Why Jinnah apologist Irfan Habib is wrong on Golwalkar

In the backdrop of the controversy over MA Jinnah’s portrait in the Aligarh Muslim University campus, apologists of the father of India’s partition have taken to delving into history to resurrect his image. One such apologist is historian Irfan Habib. The noted academic has in an interview said that Jinnah had once been considered a ‘nationalist’ by the entire country. True, but that was before the Lahore Resolution of 1940 which formally demanded Pakistan.

Why should the earlier phase be repeatedly highlighted and not the later one? Again, Habib pointed out that Jinnah had once defended Bal Gangadhar Tilak in a court case in 1916. Jinnah had then successfully defended Tilak in a sedition issue levelled by the British.

This too is true, but how does that incident reconcile with the former’s later tactics that led to partition? Habib wonders why critics of Jinnah don’t ask about Prime Minister Narendra Modi’s “ideological ancestors” like MS Golwalkar. Well, the fact is that the question has been asked for long and answers have been given — except that the ‘liberals’ have been too prejudiced to understand them.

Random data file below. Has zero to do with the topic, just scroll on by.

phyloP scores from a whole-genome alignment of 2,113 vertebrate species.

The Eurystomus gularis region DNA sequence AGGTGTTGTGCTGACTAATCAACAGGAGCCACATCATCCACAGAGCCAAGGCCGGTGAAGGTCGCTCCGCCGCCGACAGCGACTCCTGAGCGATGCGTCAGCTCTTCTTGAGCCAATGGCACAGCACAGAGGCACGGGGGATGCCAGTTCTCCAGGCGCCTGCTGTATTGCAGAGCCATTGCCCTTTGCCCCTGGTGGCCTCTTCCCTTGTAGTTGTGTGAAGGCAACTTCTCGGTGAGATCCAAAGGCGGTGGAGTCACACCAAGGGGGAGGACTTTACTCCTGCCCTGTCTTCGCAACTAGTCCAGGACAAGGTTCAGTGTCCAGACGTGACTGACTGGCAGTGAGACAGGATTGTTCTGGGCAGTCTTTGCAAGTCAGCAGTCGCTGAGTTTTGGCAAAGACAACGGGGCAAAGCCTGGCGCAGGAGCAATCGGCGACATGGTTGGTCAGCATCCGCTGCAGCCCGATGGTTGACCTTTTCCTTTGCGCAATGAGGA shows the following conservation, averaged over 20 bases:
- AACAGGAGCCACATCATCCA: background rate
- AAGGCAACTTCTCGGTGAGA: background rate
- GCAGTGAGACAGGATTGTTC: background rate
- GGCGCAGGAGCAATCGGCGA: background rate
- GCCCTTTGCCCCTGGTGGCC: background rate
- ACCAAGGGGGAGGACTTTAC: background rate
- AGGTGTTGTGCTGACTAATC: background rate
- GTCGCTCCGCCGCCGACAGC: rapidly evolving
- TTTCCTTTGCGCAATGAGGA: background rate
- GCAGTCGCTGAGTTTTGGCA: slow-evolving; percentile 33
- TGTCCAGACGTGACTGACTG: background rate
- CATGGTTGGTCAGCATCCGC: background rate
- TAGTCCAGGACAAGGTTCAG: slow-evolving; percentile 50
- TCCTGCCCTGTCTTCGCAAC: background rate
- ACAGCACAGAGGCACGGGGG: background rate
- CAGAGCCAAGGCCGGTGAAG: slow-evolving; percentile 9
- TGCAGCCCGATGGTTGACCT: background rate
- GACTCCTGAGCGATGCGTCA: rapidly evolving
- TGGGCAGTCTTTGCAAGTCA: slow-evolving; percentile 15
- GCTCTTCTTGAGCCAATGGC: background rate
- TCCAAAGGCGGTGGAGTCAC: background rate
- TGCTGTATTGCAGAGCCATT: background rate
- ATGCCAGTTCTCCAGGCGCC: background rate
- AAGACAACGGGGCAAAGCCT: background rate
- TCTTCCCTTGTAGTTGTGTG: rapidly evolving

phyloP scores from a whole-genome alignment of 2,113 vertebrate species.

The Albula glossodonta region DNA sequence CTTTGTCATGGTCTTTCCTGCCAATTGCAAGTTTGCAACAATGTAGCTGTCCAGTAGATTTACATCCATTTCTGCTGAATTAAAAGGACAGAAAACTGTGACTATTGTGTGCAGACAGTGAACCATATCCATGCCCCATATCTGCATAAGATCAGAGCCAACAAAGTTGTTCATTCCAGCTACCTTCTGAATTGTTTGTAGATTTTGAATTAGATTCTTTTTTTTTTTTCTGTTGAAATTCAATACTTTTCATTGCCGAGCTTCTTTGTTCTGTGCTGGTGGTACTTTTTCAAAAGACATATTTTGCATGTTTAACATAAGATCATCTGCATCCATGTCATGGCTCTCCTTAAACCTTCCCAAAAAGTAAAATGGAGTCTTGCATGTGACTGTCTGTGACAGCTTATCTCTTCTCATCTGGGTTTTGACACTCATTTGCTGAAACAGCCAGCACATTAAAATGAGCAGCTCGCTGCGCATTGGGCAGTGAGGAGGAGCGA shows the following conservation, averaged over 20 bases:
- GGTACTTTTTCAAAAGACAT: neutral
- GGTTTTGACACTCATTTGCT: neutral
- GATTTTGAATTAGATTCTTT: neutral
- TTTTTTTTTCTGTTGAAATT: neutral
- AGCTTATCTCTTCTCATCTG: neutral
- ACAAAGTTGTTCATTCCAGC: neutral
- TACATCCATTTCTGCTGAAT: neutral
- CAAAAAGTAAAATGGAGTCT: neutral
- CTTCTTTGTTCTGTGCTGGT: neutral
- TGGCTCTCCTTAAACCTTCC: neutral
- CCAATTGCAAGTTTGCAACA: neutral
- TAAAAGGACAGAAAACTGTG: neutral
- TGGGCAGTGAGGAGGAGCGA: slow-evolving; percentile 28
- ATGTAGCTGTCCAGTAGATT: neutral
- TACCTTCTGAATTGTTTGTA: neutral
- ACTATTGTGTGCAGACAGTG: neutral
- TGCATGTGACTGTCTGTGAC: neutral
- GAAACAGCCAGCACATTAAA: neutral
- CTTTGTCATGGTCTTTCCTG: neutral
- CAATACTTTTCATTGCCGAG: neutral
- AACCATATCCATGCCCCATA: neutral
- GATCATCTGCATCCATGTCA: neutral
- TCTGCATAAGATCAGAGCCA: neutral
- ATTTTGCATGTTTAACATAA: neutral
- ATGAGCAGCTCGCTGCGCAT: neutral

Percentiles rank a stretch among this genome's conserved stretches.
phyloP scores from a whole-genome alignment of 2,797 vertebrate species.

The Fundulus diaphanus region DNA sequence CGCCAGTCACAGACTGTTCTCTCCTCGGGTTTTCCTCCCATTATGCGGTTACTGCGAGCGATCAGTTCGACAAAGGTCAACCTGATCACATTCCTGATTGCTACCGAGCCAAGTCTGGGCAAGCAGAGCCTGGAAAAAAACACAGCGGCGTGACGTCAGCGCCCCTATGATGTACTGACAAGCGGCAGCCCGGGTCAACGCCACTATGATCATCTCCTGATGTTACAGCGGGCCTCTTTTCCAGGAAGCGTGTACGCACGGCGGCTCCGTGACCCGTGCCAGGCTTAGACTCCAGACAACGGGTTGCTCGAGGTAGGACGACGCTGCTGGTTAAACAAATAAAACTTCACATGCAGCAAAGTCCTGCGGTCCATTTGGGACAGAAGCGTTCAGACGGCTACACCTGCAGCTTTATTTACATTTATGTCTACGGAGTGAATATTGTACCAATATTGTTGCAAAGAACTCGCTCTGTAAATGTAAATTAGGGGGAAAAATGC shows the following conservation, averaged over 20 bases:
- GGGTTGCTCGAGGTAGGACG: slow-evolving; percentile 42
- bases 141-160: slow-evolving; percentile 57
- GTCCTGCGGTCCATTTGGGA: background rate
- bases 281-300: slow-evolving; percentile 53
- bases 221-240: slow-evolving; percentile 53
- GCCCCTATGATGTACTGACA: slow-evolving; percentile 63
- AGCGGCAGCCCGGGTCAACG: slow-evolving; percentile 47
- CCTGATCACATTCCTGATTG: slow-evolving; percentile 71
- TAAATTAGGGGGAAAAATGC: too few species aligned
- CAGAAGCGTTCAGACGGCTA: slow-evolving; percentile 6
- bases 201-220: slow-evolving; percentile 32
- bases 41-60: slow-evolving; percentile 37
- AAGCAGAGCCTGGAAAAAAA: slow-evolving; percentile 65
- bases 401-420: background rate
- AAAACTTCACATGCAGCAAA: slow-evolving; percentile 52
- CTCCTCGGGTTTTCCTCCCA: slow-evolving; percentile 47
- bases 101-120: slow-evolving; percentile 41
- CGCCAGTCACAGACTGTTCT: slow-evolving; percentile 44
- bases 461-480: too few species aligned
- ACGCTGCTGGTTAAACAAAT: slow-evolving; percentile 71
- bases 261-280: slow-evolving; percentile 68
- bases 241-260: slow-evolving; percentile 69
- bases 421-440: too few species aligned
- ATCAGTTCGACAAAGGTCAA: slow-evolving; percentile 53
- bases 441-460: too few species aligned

The eminent historian says that Golwalkar did not even consider Muslims as citizens of India. Now, when did Golwalkar say this, and in what context if at all all he did?  The second RSS chief’s position is known to all — his Bunch of Thoughts are explicit in nature. He did not deny citizenship to Indian Muslims; all that he said is that Indian Muslims must behave like Indians first and Muslims later, and that those Muslims who acted in an anti-national spirit ought to have no place in this country. Surely that is no blasphemy. Habib’s contention that Golwalkar had praised Adolf Hitler is partly true. Partly because the RSS leader had indeed said Hitler possessed “magic”, but then he had also criticised the massacre of Jews by Hitler’s Nazi regime. Habib also sought to defend Jinnah by quoting the latter’s speech made a few days before Pakistan’s formation — that in Pakistan, people of all religious faith would be treated equally — and blamed developments thereafter, including the Constitution framed, for the collapse of Jinnah’s dream of communal amity. This is funny. After all, when Jinnah created Pakistan based on the primacy of one religion, how could other faiths ever be on an equal footing? Jinnah knew well he was creating a theocracy of sorts, and he was okay with the idea. It’s time Jinnah apologist stopped defending the indefensible and accepted the truth: That Jinnah was a communal and divisive figure, and that he cannot be eulogised.